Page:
Even 'safe' funds play with fire

Consumers view money market funds as conservative, but Fortune's Peter Eavis reports that some have dipped their toes in risky financial waters.

By Peter Eavis, Fortune senior writer

NEW YORK (Fortune) -- A large Bank of America money market fund has over $600 million of exposure to Cheyne Finance, the structured investment vehicle (SIV) that recently defaulted on its obligations.

As of Oct. 12, Bank of America's $67-billion Columbia Cash Reserves fund had approximately $640 million - or just under 1% of its assets - invested in Cheyne, according to Jon Goldstein, a Bank of America spokesman. "Up until now, Cheyne has been paying its maturities as they come due," Goldstein said. He added that Deloitte, the firm acting as receiver for Cheyne, said this week that it was pleased with the progress of efforts to refinance and shore up the troubled SIV.

It's but the latest blow to SIVs - large, lightly-regulated debt funds that have run into a liquidity squeeze as investors have balked at buying the securities that SIVs issue to fund themselves. Experts estimate that some $400 billion is tied up in SIVs. Banks like Citigroup (Charts, Fortune 500) have set up SIVs themselves and have been allowed to keep them off their balance sheets - an omission which causes problems for investors and regulators because they can't easily gauge the banks' true exposure to SIVs.

Banks and other financial firms are also exposed to the SIVs because they have bought securities issued by the SIVs. Along with banks like Bank of America (Charts, Fortune 500) and JP Morgan Chase, the U.S. Treasury is trying to organize support for the SIVs, because they fear that, without such help, the SIVs may have to sell off their assets to raise funds, which could drive markets lower. Friday's steep dive in stock prices reflects, in part, fears that credit markets will deteriorate still further.

Thus far, the SIV crisis has been almost exclusively contained among big institutional investors; the impact of SIVs on money market funds could be a development that brings the SIV problems into the lives of retail investors. As of Oct. 12, Bank of America's Columbia Cash Reserve fund appeared to hold securities issued by at least five other SIVs, according to a list of holdings published on the fund's website. Asscher Finance, Axon Financial Funding, Cullinan Finance, Five Finance, Sedna Finance and Whistlejacket Capital all appear on the fund's list of holdings, and all appear on lists of SIVs published by rating agencies.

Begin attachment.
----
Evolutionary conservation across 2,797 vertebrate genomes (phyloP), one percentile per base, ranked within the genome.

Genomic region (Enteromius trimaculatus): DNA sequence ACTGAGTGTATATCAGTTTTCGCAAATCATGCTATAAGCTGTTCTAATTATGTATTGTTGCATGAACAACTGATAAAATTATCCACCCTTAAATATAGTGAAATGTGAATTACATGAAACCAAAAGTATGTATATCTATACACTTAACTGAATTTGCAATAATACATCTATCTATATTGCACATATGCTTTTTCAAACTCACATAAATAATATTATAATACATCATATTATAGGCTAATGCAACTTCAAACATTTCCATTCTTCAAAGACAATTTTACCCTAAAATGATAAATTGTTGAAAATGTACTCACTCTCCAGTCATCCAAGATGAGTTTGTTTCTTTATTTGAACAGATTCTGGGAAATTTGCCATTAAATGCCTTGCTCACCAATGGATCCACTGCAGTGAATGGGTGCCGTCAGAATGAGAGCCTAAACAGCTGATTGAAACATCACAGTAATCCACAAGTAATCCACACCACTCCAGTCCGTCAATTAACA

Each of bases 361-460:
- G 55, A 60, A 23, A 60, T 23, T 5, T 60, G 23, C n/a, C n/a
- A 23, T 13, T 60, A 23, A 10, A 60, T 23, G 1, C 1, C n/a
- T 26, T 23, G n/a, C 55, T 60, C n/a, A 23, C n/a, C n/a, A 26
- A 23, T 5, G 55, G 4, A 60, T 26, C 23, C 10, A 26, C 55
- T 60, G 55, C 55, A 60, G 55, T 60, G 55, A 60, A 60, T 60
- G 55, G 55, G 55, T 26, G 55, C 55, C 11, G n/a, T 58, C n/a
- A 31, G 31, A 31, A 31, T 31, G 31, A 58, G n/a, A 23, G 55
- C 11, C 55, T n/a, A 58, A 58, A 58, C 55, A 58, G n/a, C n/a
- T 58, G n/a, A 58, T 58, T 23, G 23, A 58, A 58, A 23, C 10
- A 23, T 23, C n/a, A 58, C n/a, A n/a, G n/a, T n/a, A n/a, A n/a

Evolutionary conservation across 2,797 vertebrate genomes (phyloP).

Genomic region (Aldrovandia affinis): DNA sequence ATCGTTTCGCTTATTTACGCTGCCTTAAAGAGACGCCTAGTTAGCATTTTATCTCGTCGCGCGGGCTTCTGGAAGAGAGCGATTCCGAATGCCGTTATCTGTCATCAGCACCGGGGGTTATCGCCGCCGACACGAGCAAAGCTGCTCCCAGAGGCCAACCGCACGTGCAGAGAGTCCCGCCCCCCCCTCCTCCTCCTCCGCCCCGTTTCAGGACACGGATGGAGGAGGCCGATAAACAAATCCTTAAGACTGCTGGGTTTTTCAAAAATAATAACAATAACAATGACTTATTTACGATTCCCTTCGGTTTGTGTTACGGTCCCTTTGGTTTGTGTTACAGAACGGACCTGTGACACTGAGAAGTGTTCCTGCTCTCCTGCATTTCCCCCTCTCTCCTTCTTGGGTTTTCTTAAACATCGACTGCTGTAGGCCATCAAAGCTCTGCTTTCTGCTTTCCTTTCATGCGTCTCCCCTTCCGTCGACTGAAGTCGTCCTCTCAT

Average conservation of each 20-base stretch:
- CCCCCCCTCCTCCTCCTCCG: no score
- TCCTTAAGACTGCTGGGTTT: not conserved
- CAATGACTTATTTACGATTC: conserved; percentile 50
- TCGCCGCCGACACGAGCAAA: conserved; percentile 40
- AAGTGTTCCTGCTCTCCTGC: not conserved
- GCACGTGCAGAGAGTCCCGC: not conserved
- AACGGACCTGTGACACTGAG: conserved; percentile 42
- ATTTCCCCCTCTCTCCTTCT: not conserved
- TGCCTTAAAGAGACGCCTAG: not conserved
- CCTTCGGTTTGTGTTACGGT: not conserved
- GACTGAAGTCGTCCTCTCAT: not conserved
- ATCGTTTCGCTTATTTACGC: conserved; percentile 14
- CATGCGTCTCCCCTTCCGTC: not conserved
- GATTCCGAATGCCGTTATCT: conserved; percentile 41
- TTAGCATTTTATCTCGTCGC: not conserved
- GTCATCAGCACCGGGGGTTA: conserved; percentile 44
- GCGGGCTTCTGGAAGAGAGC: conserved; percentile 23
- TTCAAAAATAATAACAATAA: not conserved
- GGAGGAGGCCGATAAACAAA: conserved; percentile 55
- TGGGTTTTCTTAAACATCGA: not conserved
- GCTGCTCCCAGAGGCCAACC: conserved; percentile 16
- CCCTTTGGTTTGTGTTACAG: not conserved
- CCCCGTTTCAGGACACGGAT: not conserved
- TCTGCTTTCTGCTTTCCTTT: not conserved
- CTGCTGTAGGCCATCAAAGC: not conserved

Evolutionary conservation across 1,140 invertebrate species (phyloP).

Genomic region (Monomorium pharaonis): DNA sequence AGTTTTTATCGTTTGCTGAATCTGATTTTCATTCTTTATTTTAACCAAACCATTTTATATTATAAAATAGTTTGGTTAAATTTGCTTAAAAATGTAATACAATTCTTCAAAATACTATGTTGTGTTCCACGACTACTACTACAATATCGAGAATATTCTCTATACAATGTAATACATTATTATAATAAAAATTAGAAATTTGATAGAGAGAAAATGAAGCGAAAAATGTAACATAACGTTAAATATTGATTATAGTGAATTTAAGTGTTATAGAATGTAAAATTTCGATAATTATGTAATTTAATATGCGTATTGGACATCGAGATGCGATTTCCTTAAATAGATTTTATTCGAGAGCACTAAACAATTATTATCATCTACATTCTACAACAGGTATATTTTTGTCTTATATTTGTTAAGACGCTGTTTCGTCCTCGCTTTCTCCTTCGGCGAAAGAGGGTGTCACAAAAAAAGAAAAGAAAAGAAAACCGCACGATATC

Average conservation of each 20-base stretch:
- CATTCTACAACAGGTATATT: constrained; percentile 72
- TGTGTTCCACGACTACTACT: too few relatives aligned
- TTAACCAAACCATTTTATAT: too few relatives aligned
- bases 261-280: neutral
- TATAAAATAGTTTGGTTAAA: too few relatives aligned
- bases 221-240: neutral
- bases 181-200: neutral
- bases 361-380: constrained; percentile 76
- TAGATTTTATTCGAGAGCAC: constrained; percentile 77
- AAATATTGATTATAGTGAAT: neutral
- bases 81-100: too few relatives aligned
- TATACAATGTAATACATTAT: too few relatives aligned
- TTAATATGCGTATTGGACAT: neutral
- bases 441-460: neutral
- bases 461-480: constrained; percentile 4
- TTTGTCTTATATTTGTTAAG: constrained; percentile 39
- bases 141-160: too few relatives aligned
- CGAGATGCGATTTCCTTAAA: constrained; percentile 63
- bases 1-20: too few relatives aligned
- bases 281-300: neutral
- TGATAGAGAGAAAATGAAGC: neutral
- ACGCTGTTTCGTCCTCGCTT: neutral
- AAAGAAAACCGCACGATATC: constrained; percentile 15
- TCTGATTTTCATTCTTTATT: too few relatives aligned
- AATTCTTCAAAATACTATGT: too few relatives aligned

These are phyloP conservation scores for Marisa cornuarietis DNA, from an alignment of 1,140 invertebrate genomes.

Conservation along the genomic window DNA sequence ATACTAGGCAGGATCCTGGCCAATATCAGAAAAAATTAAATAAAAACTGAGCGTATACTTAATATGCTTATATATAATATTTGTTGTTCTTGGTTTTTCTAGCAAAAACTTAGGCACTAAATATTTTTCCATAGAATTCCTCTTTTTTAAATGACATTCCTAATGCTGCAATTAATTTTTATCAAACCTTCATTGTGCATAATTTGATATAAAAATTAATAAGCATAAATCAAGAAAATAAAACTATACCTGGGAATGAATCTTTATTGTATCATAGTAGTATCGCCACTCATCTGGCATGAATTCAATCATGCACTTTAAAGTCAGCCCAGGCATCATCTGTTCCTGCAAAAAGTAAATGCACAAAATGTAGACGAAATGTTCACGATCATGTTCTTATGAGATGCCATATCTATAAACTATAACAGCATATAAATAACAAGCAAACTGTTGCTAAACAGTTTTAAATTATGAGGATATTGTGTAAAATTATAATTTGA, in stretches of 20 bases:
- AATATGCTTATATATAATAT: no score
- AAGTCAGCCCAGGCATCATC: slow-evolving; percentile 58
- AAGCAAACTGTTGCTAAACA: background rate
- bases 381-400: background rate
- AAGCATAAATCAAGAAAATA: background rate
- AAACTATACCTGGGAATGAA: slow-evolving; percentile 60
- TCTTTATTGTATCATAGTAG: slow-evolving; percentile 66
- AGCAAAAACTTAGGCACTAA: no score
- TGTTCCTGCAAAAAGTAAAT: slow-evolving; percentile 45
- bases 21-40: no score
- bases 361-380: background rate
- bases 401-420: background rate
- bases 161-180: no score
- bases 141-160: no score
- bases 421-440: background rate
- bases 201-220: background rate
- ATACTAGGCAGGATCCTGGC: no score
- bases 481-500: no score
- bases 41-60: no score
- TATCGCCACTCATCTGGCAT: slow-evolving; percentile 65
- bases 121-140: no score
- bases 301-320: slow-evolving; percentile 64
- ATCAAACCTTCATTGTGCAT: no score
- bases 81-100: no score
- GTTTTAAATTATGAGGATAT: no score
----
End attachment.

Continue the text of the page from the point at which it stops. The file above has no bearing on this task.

Because the public sees money market funds as very conservative investments, banks will almost always step in to support them and ensure that investors in them don't take a loss on their original investment in the fund. Bank of America's Goldstein says that investors in the Columbia Cash Reserves fund have not suffered such a loss. He adds that the vast majority of the SIV securities held in Bank of America money market funds have high credit ratings.

Money market funds like Columbia Cash Reserves typically take investors' money and invest in short-term notes and bonds that carry very high credit ratings. However, in a bid to increase returns, some money market funds may have invested in debt securities that were not as safe as they looked, like the SIV securities.

Other financial institutions have had to deal with the negative impact of SIVs on their money market funds. On Friday, Wachovia (Charts, Fortune 500) said it booked a $40 million loss related to the purchase of "certain asset-backed commercial paper" from money market funds run by its Evergreen asset management arm. (One of the things SIVs issue is asset-backed commercial paper, which is basically short-term debt that is collateralized with assets, although those assets may just be other types of debt.) It appears that the banking arm of Wachovia took that writeoff to make sure that its money market funds didn't have to take a loss. "Evergreen has reduced and eliminated exposure to asset-backed commercial paper," says Laura Fay of Evergreen.

JP Morgan Chase also manages large money market funds. Just under 5% of the assets held by its $103 billion Prime Money Market fund are securities issued by SIVs. JP Morgan Chase (Charts, Fortune 500) declined to comment.

As of Sept. 30, Fidelity's $305 billion of money market funds had 2.3% of their holdings - or about $7 billion - in SIV debt securities, according to company spokesman Alexi Maravel. The SIVs in question are Asscher Finance, Beta Finance, Centauri Corp., Dorada Finance, Cullinan Finance, K2 Finance, Links Finance and Nightingale Finance. Fidelity's Maravel says: "We can state unequivocally that Fidelity's money market funds continue to provide safety and security for our clients' cash investments. We continue to invest in money market securities of the highest quality, and our clients continue to have full access to their holdings to invest as they wish."

Maravel adds that ensuring that investors never take a loss on their original investment in a money market fund "always has been our top objective when it comes to managing money market funds." And certainly that is what most money market customers believe is the case - but then few are likely to have known that some of their funds ended up in SIVs.  Top of page